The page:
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I know they’ll deny they’re heroes, but they’d be wrong.
I’m talking about the three Arizona sheriffs who have fearlessly put themselves on the line by speaking out against the federal government’s failure to secure our southern border and stop the invasion of illegal aliens, street criminals and drug-cartel gangs into sovereign U.S. territory.
You’ve seen them on television and read about them, too. They’re tough on crime, criminals and illegal aliens. They believe in following the law and living up to the oaths they take. That’s why they’re called lawmen.
Somebody has to do it, but in Arizona it gets more and more difficult.
It’s not easy going against your own government – especially publicly – but when your own government takes legal action against sworn officers of the law who are doing their job to defend citizens and control rising criminal activity in their jurisdictions, clearly something is wrong.
In that case, speaking out against such travesty does take courage, and courage is the hallmark of heroism.
Because of that, my heroes on this dark page of American history are those three Arizona lawmen: Maricopa County Sheriff Joe Arpaio, Cochise County Sheriff Larry Dever and Pinal County Sheriff Paul Babeu.
I’ve had the honor of meeting all three men via interview many times over the last few years on my KSFO radio program. In addition, I had the honor of meeting Sheriff Dever in person and discussing the issues he and all Arizona lawmen face daily in their jobs.
The common thread among them is their dedication to the law and to keeping citizens safe as they go about their daily lives.
Another common thread is that many in their own state and in Washington make their jobs difficult; sometimes, almost impossible.
As if it weren’t bad enough that they’re dealing with the growing militancy of Mexican and Central American drug cartels in Arizona, they’re dealing with the fact that the U.S. Justice Department has sued Arizona and the ACLU has individually sued every sheriff (15) in the state.
Why? Because Arizona passed, and Gov. Jan Brewer signed, S.B. 1070, which reiterates federal law, essentially saying it’s illegal to be in the United States illegally.
Gee, what a concept – but apparently the administration of Barack Obama doesn’t have the word “illegal” in its dictionary when it comes to borders and citizenship.
So Obama called out the dogs from Eric Holder’s Justice Department and sued the state. Raising the stakes, Obama called the Arizona law an affront to, and violation of, human rights before the United Nations, putting Arizona on the international stage.
In addition to all that, Sheriff Arpaio faces lawsuits and federal investigations, which claim racial discrimination against Hispanics.
And, the cartels have put a price on his head.
Local opponents also hate him because he houses prisoners in tents, serves bologna sandwiches for lunch and dresses prisoners in pink. It appears the administration knows the weaknesses of its position and is piling on accusations to divert attention.
Larry Dever was elected chair of the Southwest Border Sheriff’s Coalition and he also heads the Immigration and Border Security Committee of the National Sheriffs’ Association.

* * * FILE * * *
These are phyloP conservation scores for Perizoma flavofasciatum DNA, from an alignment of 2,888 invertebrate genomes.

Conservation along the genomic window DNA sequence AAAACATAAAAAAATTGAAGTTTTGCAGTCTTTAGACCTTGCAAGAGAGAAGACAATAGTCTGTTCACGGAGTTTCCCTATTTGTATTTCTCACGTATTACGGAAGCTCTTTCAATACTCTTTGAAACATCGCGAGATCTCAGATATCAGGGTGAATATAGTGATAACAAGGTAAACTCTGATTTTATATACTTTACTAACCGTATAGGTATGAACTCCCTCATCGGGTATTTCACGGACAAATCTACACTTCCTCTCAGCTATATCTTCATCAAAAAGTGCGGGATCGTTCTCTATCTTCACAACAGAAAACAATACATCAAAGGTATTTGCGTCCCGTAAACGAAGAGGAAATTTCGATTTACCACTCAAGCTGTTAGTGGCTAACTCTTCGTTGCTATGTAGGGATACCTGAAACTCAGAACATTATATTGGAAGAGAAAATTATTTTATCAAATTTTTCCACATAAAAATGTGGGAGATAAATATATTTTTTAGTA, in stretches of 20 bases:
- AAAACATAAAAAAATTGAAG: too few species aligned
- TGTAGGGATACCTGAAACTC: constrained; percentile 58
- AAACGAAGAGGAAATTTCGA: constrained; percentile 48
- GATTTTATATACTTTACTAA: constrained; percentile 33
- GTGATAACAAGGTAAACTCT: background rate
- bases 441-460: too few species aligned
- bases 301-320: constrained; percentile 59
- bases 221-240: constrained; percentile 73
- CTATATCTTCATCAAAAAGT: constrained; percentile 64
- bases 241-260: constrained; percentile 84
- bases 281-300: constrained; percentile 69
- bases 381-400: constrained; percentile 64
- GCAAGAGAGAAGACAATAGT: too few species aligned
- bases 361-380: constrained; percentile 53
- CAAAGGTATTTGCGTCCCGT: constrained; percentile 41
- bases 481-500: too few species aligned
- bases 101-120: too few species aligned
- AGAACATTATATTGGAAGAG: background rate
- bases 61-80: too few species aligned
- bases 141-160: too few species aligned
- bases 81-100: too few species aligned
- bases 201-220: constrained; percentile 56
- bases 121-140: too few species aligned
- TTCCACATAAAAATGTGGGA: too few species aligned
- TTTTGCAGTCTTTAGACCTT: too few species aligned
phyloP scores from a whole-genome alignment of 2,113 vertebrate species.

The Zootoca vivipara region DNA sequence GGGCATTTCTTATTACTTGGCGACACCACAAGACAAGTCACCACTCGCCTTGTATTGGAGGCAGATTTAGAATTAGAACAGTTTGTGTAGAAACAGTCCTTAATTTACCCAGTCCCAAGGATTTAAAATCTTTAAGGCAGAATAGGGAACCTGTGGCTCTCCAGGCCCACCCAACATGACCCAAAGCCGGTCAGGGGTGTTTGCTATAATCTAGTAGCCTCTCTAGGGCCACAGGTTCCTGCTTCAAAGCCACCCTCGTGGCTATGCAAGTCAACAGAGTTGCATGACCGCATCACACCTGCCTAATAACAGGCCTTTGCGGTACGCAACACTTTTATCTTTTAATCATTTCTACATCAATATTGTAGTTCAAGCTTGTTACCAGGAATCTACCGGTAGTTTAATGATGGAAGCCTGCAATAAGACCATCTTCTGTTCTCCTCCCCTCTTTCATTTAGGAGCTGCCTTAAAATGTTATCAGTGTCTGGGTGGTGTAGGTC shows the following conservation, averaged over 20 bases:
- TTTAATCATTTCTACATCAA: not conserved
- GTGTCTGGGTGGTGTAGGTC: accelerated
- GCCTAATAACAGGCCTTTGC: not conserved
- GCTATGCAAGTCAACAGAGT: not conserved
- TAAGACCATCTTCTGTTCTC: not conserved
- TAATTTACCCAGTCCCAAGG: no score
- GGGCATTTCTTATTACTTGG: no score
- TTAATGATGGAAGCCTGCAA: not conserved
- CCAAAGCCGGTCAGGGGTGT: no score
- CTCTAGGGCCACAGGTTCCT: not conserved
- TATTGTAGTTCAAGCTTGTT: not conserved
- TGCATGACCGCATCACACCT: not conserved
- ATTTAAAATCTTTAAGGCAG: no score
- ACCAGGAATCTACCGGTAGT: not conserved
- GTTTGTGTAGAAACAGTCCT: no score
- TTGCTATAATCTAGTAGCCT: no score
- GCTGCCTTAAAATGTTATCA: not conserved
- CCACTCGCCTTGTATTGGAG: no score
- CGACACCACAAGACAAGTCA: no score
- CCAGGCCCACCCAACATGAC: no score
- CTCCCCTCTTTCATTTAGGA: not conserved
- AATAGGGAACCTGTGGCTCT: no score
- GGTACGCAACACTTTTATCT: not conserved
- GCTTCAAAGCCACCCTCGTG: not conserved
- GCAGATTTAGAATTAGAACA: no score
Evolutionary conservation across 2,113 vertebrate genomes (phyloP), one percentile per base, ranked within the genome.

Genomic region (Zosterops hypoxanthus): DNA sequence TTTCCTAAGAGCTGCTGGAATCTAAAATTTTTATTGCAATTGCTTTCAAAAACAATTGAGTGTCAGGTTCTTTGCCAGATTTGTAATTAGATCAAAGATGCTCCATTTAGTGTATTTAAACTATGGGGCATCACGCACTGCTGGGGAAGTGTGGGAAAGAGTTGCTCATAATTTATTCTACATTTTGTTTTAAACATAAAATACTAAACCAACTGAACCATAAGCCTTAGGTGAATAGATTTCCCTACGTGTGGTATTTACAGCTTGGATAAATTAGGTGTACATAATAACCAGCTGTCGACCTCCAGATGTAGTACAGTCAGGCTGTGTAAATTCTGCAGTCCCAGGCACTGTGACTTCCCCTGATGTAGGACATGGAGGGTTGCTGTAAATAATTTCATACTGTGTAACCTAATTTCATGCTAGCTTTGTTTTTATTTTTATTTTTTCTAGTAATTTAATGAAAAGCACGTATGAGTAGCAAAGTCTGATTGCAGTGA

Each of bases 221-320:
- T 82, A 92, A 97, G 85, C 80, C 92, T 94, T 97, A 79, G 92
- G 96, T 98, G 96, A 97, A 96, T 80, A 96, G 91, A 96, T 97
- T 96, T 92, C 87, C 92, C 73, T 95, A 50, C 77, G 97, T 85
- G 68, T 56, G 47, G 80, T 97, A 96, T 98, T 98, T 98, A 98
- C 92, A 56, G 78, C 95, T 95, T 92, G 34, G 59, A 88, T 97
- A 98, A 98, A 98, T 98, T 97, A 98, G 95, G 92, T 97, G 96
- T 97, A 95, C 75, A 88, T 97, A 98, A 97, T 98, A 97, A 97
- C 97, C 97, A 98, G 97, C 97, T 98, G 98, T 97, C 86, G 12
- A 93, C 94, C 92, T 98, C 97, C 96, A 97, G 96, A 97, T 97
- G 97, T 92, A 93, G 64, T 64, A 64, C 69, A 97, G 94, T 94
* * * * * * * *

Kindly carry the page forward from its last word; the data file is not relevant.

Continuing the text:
While he’s not happy about the lawsuits, Dever sees them as a way to call national attention to the border problems and force the country to face reality.
He knows the problems. The recent murder of Rob Krentz on his own ranch, by an illegal likely involved in drug trafficking, was in Dever’s county.
Sheriff Dever told me Krenz was more than a rancher; he was a friend, and he isn’t the only friend or co-worker Dever has lost in this ongoing war within our borders.
Have no doubt, it is a war.
I spoke with Sheriff Paul Babeu a week ago, and he described areas where the cartels have full control, with spotters hunkered down in mountain caves equipped with scopes, supplies and weapons. From there, with a clear line-of-sight view for more than 40 miles, they direct movement of drugs and people across the border and through the state.
Pinal County alone is more than 5,400 square miles, larger than three states and filled with mountains, canyons and desolation.
Babeu told me that estimates are that more than a million illegals move through Arizona annually, fewer than 250,000 are caught. Of those, 17 percent have U.S. criminal records. That means they’re repeat border crossers and criminals.
Area families are sitting ducks for criminals. Its ranching country and houses are miles apart. One resident told Babeu that she doesn’t feel free in her own country. He told me most are armed.
Many fear calling for help because the cartel would seek retribution. Sure enough, one resident who did call the sheriff was targeted.
Just a week ago, while she was at work, her house was burgled and the safe torn from the wall. They picked it open, stealing 11 guns, all the ammo plus food, batteries, night-vision binoculars and more. Footprints of five people led to the mountain hideaways.
Babeu told me of recent crimes just 35 miles from Phoenix: One deputy was ambushed by six cartel criminals and shot with an AK-47.
Two weeks later, two cartel members were killed with one shell from an optically enhanced weapon – a deliberate gang hit.
Babeu has said the government has become our enemy and detailed his concerns that Washington has given up. Example: The feds posted signs along I-8 warning drivers that it’s dangerous there, criminals are in the area and stopping would be risky.
This is in the United States of America!
These three sheriffs are heroes, as are all law-enforcement and border-patrol personnel doing their jobs, supported by American citizens but thwarted by the government.
What’s wrong with this picture, and when will it stop?